10 of the best beaches in Cyprus

10 of the best beaches in Cyprus

Blue Flag awarded beaches in abundance, warm seas, mild winters, and hot summers; Cyprus is the ideal destination for those looking to soak up the sun on the beach.

With an average of 320 sunny days a year, stunning scenery, delicious cuisine and plenty of things to see and do, Cyprus is an island which has it all. From family friendly beaches and secluded bays to famous and unusual rock formations subject to local folklore, Musement explores 10 of the best beaches to visit in Cyprus:

1. Coral Bay Beach, Paphos

Located around 5 miles from Paphos city centre, Coral Bay boasts 600m of soft white sands. Enclosed by limestone cliffs, the crescent-shaped beach is backed by plenty of cafes, restaurants and bars. With clear shallow waters and lifeguards on duty from April to October, it is a popular beach resort for families with children. Visitors to this beach can also enjoy a multitude of water sports, including diving, jet-skiing and parasailing.

2. Konnos Bay, Ayia Napa

Located on the Eastern edge of Ayia Napa, Konnos Bay forms part of the Cape Greco National Park, an area known for its outstanding beauty. Considered one of the most picturesque beaches in Cyprus, the 200m sandy bay is enclosed by a hillside covered in pine trees. The tall pines tower above the cove and create a stunning and unique backdrop against the white sands and turquoise water. Hidden away from the main resort areas, Konnos Bay is popular with locals and tourists alike.

3. Nissi Beach, Ayia Napa

Close to the party resort of Ayia Napa, Nissi Beach is known for its lively atmosphere. Featuring soft white sands, rockpools and shallow turquoise waters, the beauty of this beach is unforgettable. A popular choice for those looking for an upbeat vibe, this beach attracts a younger crowd in peak season and many bars along the front host daily beach parties.


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4. Fig Tree Bay, Protaras

Fig Tree Bay is a sandy beach near the resort of Protaras, and takes its name from a stand-alone fig tree located close to the shore. The Blue Flag beach stretches for 500m and is considered one of the best beaches in Europe. There is a small rocky islet near the shore which is easily accessed by swimming through the shallow waters.

5. Lara Beach, Akamas, Paphos

Located in the Akamas region in the Paphos district, Lara Beach is an isolated paradise. Set within a protected area, the area forms the birthing grounds of the green turtle, whose nests are clearly marked out by volunteers. It is an off-road journey to get there, so you will need a four-wheel drive or go as part of an organised tour. Make sure to bring your own umbrella and food and drink as there is no facilities or shade.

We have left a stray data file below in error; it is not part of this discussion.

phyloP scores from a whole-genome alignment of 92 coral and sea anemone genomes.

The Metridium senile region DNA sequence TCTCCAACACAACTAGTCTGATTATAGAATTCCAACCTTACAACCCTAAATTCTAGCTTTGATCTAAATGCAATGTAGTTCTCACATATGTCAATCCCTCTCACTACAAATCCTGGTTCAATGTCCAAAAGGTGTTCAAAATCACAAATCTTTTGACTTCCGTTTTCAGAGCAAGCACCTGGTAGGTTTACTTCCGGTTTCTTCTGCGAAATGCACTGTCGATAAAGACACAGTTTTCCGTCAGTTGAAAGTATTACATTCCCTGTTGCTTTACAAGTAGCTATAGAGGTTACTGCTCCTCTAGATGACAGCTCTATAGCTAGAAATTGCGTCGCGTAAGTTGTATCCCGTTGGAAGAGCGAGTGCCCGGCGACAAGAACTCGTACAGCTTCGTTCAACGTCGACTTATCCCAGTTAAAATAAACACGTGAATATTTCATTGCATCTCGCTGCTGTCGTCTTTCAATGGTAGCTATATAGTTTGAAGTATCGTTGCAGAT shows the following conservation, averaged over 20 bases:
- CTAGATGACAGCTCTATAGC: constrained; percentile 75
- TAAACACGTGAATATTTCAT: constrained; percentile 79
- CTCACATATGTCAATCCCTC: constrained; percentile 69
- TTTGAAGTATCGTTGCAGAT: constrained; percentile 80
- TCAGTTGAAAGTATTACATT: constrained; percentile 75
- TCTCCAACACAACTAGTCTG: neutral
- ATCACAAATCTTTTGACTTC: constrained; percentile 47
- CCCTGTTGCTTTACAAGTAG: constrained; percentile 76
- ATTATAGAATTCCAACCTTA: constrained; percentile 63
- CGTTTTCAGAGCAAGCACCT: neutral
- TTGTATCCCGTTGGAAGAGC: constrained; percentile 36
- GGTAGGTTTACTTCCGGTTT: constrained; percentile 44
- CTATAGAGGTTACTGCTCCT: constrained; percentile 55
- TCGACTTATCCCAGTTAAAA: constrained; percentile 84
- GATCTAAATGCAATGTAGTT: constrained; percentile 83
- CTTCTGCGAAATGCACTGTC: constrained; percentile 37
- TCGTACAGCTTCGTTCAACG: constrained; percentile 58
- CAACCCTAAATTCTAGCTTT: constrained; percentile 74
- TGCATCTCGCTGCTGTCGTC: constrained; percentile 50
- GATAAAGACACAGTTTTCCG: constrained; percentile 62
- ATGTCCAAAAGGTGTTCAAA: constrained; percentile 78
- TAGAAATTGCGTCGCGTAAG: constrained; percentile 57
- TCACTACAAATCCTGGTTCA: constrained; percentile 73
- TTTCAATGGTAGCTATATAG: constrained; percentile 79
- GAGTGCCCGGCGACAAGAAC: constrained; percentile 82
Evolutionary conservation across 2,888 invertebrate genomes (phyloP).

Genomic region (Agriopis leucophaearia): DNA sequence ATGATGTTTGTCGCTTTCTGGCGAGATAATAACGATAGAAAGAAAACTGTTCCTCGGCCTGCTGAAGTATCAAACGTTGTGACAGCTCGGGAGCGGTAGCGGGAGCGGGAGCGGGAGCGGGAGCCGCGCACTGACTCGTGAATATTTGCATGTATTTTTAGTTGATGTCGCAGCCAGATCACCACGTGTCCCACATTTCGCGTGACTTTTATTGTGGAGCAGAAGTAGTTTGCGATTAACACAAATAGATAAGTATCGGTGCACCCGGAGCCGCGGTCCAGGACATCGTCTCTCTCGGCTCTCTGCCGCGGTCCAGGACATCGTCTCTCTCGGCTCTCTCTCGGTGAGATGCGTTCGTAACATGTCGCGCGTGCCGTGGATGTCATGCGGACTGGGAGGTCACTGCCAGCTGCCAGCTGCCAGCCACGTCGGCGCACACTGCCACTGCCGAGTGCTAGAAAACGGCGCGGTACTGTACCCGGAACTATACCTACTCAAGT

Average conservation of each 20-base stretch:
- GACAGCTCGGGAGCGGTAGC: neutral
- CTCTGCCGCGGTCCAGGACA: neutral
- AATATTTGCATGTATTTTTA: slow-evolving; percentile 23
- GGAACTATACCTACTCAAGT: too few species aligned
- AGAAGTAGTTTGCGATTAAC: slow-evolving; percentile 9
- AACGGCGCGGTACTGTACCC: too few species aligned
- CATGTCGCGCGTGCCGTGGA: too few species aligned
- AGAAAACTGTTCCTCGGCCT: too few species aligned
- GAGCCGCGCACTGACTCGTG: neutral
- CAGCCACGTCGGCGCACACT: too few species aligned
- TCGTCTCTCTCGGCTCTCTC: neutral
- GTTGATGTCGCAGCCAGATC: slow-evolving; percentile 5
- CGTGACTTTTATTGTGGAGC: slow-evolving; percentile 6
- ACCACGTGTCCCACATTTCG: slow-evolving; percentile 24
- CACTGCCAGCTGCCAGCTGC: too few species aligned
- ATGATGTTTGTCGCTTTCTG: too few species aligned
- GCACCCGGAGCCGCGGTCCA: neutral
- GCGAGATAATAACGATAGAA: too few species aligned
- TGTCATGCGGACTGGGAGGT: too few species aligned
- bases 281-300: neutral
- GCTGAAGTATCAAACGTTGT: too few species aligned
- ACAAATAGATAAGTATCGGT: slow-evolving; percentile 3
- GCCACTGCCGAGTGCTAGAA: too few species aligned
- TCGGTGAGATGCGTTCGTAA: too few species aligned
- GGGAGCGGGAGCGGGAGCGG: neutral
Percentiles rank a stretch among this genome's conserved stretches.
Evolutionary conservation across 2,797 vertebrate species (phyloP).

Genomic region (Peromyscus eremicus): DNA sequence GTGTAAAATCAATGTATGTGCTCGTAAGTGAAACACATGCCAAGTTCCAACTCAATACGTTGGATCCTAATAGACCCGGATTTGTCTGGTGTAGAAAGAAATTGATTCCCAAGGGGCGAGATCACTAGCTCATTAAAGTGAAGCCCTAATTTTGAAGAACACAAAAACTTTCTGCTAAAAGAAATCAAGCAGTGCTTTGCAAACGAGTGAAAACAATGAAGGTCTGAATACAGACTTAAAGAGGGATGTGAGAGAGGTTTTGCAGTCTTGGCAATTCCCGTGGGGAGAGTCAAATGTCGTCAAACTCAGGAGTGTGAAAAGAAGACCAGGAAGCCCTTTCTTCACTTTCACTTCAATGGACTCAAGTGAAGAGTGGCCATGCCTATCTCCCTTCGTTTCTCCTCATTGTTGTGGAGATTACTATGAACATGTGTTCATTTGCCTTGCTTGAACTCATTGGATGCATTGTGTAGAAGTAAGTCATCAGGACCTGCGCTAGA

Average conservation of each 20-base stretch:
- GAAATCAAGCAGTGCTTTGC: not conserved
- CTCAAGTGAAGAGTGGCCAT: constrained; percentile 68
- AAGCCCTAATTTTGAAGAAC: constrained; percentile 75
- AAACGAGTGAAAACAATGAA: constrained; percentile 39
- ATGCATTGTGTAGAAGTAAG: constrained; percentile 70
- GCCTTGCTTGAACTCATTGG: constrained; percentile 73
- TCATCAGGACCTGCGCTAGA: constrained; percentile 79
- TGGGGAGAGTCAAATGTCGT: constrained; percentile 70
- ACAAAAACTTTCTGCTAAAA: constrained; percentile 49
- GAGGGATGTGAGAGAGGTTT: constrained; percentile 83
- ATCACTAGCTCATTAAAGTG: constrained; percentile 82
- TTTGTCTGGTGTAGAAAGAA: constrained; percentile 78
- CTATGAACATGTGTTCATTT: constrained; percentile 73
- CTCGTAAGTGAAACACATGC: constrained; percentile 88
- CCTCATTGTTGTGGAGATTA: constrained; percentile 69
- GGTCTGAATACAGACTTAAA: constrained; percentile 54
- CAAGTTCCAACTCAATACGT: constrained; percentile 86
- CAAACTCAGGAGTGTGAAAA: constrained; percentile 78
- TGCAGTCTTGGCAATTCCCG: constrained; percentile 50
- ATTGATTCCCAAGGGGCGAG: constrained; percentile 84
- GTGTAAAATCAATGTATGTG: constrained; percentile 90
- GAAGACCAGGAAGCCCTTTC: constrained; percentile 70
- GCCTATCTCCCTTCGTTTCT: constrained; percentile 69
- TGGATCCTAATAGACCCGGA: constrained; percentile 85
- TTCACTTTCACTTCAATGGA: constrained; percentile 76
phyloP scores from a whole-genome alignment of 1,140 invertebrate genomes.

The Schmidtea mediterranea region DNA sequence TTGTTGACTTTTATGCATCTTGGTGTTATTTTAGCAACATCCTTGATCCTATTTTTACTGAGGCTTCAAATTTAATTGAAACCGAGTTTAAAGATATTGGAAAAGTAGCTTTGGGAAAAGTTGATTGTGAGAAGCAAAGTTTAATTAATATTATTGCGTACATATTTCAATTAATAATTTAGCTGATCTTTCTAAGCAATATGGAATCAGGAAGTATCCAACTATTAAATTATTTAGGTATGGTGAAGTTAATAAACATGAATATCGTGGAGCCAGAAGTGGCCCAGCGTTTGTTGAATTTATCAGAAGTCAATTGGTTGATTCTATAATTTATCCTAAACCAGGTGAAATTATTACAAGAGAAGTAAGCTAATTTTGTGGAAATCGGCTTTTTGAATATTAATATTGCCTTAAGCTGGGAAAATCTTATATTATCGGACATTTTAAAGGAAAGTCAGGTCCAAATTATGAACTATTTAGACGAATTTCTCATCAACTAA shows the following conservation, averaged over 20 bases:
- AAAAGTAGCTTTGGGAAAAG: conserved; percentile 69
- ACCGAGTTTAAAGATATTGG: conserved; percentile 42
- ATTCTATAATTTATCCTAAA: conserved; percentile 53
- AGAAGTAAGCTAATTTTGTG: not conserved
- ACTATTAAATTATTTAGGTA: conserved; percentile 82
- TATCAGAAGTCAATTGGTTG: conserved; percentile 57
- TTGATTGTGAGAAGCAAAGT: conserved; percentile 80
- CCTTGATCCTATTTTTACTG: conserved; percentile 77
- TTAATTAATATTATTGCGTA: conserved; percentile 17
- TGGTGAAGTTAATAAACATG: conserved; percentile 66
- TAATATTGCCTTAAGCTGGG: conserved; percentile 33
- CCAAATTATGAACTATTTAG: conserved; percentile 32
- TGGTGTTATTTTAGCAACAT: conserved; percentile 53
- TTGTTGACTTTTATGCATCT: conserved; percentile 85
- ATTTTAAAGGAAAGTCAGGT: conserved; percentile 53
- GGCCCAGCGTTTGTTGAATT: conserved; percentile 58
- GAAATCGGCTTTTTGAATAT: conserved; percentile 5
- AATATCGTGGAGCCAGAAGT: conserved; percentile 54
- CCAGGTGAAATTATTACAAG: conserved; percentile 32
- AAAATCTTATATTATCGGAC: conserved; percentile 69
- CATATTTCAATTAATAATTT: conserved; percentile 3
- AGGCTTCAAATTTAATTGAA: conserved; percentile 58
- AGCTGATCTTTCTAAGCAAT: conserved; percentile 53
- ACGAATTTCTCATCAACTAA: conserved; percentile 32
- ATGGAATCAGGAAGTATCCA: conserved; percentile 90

6. Blue Lagoon Beach, Akamas, Paphos

This beautiful lagoon features the clearest blue waters set within a shielded bay. Only reachable by four-wheel drive or boat, the area is protected from over development which allows it to retain its natural beauty. A popular spot for snorkelling due to the fantastic underwater visibility and low commercialisation of the surrounding area.

7. Petra Tou Rominou, Aphrodite’s Rock, Paphos

One of the most famous beaches in Cyprus, known as Aphrodite’s Rock. Local legend has it that the goddess of love and beauty (Aphrodite) rose from the waters here and began her life as a human. Legend aside, it is well-worth a visit, especially at sunrise or sunset, to see the dramatic landscape and waves crash off the unusual rock formations. The waters are usually very choppy, so it is not recommended to swim in the sea here.


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8. Makronissos Beach, Ayia Napa

Situated near Ayia Napa, Makronissos Beach is made up of three connecting bays, all linked by coastal paths. Featuring golden sands and clear shallow water, the beach is popular amongst families with children. A variety of water sports are available and there are also many facilities, including restrooms, umbrellas, sun loungers, kiosks, and bars.


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9. Zapalo Beach, Limassol

The hard to get to Zapalo Beach, also known as Apollo or Tripti Beach, is in the Limassol district. Nestled beneath cliffs filled with falcon nests, the large bay is one of the most spectacular beaches in the area. Reaching the beach can be difficult as it is not sign posted, requires a four-wheel drive and is hidden by the cliffs. To get there, follow the road from Kourion to the Sanctuary of Apollo, after about 250m turn left on to a dirt track and drive towards the sea until you reach an iron bar. It is best to leave the car at this point and follow the rest of the journey on foot. Don’t worry, the journey is certainly worth it for the panoramic views of the beach and beyond from atop the cliffs. Please note, it is a steep descent down to the beach from the cliffs.

10. Governor’s Beach, Limassol

Located in the Limassol region, Governor’s Beach is famous for its large white rocks, which extend right into the sea and create a striking contrast with the dark sands and bright blue waters. The name is derived from a former British governor who spent a lot of time at this specific beach.

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